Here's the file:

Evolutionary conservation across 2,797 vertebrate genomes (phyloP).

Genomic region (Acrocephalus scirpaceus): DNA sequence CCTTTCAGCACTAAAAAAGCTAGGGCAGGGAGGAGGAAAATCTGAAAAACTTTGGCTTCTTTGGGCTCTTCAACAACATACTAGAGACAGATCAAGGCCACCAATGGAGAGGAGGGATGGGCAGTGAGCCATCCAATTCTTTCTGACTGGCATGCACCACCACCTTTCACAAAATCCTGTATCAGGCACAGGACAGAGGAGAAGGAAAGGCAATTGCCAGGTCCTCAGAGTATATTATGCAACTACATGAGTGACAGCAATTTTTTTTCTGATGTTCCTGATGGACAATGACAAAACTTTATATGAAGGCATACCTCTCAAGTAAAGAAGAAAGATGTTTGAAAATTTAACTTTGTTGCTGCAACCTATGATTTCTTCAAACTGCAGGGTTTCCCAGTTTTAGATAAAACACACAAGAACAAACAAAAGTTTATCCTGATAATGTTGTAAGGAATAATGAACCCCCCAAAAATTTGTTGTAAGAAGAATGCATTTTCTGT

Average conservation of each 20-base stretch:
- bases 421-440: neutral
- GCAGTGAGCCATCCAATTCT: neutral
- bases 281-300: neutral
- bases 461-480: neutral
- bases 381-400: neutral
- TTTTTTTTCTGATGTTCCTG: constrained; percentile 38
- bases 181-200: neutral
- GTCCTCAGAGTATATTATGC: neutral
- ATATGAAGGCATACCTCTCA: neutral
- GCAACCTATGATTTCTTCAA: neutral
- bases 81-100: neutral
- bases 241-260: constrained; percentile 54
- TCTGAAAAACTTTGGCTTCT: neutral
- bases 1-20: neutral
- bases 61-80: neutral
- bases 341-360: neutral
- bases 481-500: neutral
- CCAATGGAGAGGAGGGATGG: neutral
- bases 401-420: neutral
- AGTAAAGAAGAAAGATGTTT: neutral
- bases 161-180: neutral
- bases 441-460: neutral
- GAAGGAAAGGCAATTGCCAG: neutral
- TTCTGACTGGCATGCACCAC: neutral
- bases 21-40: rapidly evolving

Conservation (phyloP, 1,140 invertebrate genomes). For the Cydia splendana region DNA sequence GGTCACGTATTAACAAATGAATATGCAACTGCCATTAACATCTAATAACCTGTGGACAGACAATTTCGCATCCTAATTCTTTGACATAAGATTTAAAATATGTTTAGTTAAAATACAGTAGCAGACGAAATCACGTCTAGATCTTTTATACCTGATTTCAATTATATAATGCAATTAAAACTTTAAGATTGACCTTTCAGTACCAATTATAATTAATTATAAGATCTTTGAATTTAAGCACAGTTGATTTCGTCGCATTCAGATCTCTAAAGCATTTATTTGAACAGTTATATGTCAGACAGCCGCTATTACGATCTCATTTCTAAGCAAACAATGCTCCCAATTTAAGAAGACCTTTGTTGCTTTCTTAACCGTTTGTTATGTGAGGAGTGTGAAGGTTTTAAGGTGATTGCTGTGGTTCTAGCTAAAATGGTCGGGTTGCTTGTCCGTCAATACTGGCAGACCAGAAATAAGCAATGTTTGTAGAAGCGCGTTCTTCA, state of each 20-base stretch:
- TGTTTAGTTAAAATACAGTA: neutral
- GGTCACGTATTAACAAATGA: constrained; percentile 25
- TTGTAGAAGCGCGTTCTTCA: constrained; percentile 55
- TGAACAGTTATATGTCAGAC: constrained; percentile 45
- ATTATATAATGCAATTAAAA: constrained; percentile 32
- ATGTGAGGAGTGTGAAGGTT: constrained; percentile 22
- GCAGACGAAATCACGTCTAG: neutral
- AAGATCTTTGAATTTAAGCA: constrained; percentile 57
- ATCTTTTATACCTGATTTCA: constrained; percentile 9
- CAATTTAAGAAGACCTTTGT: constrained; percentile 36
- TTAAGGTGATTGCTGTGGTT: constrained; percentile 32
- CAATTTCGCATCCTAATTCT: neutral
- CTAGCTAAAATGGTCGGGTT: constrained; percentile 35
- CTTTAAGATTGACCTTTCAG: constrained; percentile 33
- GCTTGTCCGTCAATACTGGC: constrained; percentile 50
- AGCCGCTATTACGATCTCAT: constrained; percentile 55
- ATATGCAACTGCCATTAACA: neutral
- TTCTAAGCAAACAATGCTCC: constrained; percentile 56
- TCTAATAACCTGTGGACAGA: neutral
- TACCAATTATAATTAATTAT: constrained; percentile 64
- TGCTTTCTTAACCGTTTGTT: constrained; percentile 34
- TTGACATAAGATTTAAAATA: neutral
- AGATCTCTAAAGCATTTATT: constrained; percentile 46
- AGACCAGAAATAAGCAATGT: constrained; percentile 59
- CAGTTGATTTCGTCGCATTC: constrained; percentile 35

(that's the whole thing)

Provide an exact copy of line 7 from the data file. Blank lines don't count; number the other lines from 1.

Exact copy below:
- bases 461-480: neutral